"I believe that today, first of all, we will live through all the joy and what history has left us for today, and for that I wish everyone good luck and the will to continue to move forward."
Arnold Rüütel "What is performance?"(1)

The 15th(!) Made in Estonia Marathon took place at Kanuti Gildi SAAL on March 12th. Although the performers are expected to present short performances (the performances are limited to 10 minutes), for the audience it is a real long-watching experience, with four sections and 35 performances spread over 7 hours.

The fact that short forms are fashionable is something no-one doubts in. Short stories, tweets, memes, puns - anything that is concentrated, intense, quickly consumable and shared, and often easily forgettable. The short form places high demands on the creator - a limited form needs concentrated content, imagery and generalisation, and it wouldn't be bad to include a plot twist. These requirements apply to all media, whether text, image or audiovisual.

For me, the first time I attended one of the Made in Estonia Marathons, the event left an unforgettable impression. I was not only surprised by the quality of the performances, which took just a couple of days to prepare, but also by the bubbly audience always supporting the action, warmly cheering the performances and gathering to the dressing room and the street during the intermissions. Made in Estonia Marathon is undoubtedly an excellent platform to try out ideas, get professional feedback and make new connections.

Alexei Gordin, Kristina Koobak, Olesja Semenkova "Rahva hääl"

For the curious spectator, whose relationship with contemporary performance art is still weak or non-existent, the event offers a handy opportunity to get acquainted with the field. The 30+ performers will provide a good insight into the diverse expressive possibilities of the performing arts, both good and bad. Again this year, the works ranged from dance and aerobics to more conceptual and socially critical actions. The art awards ceremony, staged by Alexei Gordin, with slides of anonymous online comments criticising contemporary Estonian art playing in the background, vividly demonstrated how contemporary art is still equated with painting with menstrual blood or shitting in a can. Neither of these activities was part of Made In Estonia. But on the other hand, if a performer is completely unpalatable to the someone, it is good to remember that after 10 minutes at the latest, it will be over.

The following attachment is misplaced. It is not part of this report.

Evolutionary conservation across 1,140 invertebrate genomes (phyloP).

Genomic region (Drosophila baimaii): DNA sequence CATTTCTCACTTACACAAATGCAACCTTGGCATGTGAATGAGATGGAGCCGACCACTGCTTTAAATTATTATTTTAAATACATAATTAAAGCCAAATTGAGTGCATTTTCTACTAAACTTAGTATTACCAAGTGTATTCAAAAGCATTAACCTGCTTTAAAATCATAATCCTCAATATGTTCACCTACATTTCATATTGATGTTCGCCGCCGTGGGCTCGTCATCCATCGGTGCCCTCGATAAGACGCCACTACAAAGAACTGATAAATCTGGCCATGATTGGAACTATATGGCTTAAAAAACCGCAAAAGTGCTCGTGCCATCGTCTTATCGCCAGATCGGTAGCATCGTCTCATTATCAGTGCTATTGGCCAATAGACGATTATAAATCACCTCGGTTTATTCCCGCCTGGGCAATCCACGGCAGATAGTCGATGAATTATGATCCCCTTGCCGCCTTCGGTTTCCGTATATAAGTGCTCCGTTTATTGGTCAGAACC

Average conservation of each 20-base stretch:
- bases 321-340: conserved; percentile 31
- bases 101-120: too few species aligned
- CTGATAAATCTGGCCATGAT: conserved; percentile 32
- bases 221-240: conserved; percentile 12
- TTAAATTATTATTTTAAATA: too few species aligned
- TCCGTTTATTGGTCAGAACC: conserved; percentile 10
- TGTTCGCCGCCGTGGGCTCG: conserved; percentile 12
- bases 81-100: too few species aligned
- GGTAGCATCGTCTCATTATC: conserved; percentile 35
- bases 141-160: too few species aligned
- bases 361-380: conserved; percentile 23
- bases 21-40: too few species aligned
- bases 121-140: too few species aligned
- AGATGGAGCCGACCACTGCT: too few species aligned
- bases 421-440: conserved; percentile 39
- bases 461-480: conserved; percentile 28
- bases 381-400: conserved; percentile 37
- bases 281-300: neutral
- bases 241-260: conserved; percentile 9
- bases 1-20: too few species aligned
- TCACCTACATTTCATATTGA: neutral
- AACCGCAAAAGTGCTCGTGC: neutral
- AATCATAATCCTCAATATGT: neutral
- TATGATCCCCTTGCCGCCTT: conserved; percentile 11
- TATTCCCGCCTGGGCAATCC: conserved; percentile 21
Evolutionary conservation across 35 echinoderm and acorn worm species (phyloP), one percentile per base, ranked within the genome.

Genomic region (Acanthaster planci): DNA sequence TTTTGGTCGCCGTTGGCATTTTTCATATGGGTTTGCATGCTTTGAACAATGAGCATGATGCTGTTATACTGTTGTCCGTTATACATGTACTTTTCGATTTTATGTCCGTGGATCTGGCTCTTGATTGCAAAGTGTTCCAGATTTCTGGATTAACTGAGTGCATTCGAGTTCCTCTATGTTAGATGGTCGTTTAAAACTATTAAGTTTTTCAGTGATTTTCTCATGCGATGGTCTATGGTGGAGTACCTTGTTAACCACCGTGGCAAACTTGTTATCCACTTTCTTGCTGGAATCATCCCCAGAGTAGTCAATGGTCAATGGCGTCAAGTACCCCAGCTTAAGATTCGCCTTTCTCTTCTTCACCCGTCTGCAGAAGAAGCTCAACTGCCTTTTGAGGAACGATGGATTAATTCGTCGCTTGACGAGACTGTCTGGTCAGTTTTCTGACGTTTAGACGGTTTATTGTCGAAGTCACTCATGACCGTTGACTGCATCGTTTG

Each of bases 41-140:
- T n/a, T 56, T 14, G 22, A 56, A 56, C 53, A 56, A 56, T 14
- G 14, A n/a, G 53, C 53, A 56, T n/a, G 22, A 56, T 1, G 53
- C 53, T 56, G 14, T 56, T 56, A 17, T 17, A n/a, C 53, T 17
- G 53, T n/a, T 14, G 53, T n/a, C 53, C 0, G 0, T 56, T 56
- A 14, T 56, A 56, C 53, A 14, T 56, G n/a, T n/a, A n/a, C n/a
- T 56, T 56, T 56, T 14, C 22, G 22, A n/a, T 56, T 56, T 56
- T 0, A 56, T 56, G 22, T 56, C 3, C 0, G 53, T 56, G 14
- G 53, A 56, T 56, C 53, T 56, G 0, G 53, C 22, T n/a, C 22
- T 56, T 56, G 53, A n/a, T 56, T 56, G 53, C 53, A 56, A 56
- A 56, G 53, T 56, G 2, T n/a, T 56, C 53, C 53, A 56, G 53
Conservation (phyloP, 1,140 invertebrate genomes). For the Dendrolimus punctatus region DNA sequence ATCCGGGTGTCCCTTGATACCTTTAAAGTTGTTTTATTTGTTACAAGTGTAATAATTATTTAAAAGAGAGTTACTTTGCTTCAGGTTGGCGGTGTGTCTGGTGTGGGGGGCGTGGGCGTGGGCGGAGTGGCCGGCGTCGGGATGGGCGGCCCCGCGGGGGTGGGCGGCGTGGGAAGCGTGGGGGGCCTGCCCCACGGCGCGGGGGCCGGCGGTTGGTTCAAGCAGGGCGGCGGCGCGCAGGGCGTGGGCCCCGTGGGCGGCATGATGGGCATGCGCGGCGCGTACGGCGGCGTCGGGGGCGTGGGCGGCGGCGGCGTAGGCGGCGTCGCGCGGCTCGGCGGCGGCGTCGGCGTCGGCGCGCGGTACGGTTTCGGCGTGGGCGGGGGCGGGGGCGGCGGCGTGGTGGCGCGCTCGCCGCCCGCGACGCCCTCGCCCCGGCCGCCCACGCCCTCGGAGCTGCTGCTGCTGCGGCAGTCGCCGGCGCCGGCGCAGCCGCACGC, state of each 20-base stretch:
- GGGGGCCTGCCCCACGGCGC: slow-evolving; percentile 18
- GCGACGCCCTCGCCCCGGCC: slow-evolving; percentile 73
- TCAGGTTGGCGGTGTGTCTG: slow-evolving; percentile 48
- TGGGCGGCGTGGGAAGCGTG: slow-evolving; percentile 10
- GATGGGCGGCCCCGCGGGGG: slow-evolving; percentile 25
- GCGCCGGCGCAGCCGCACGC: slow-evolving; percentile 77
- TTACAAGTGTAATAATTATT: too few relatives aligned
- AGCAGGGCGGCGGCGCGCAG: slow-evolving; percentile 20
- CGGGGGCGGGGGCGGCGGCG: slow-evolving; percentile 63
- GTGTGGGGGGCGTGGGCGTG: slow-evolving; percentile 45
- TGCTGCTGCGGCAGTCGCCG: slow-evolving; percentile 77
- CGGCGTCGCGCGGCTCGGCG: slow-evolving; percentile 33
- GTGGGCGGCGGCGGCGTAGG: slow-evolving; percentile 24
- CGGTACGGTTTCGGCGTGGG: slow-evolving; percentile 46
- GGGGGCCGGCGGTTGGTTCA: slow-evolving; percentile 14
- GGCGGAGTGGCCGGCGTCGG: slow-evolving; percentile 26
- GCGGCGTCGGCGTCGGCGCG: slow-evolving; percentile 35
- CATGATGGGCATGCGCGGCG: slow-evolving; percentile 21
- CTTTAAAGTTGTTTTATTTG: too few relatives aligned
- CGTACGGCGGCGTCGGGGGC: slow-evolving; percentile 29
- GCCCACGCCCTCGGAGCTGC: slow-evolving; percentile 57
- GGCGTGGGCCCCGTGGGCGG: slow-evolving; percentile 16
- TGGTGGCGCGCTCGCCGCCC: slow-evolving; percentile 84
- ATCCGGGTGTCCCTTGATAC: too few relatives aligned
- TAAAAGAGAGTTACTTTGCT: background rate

Considering the turbulent political situation of the last few weeks, the crises piling up one on top of the other and the proximity of the Kanuti Gildi SAAL to the Russian Embassy, it was even surprising that the so-called current affairs almost didn't make it to the stage. On the other hand, the therapeutic and liberating effects of art are not only manifested in the message. On a personal level, I was delighted that during the seven hours we spent in the Kanut, not once did I feel tempted to open the news portals, and for a moment life seemed almost normal.

The four blocks of the marathon were separated into four sections - an empty stage, a black box, mixed media performances with screens and a 'punk section' with an inflatable trampoline spread almost the entire length of the stage floor in the middle.

Unholy 3nity ja Elo Vahtrik “Suurepäraseid ideid, suurt eelarvet, entukat produtsenti, palju kulka toetust, tugevat vaimset tervist ja armastust teile kallid!”

The spatial poetics of each section also set the tone for the performances. The first works, created for an empty space, were the most playful, humorous and often self-deprecating. A good example of the latter was the performance of the Tantsuvastased “Ühel õhtul avaldunud sarnasused”, which, with hipster joie de vivre and sophistication, cursed the dancers' negative side effects on their fellow citizens. The contrast of form and content also brought to mind “Läänelik vaade demilitariseerimise operatsioonile” by Üks Isiksus, which, in the melody of invisible harp melodies, roared out a brief history of life, from the emergence of the first living organisms to the 'sustenance of the pensarians' in a matter of minutes. The stage darkness and minimalism of the second section brought out the more decadent side of the performers. Angst and physicality dominated. The third round, the 'mixed media', was the most varied, with video works, camera-mediated bodies and socially critical statements (e.g. Sigrid Savi's 'Dieses Wasser löscht mehr als einfach nur Durst'). The evening ended with a trampoline jump. In its dual role - as a prop for children's birthday parties, but also as an improvised wrestling ring - the trampoline brought out both joie de vivre and aggression in the performers.

Sigrid Savi “Dieses Wasser löscht mehr als einfach nur Durst"

In Estonia's increasingly professionalised (what a beautiful word!) arts landscape, the Made in Estonia Marathon fills a niche for a more democratic platform (2). It is an art event without curators, funding bureaucracy or a fixed end result. It is an art form that is euphemeral and playful, anonymous and fleeting. All artists wishing to participate will be accepted. The roles of audience and performers are mixed - most of the performers sit in the audience's seats, with more empathy than the general public. Although the programme on the walls can be followed at a glance, the faces of the performers, who change rapidly throughout the evening, inevitably melt into a single stream.

1 https://www.youtube.com/watch?v=jhMLgB5I_f0&ab_channel=p1ntsel
2 Vt ka Maarin Mürgi endiselt ajakohast arvustust Made in Estonia Maratonile: “Fännikiri “Made in Estonia maratonile” (Sirp, 20.04.2018)
3 Mati Unt “Sirise, sirise sirbike” (2003), lk 8

Photos: Joosep Kivimäe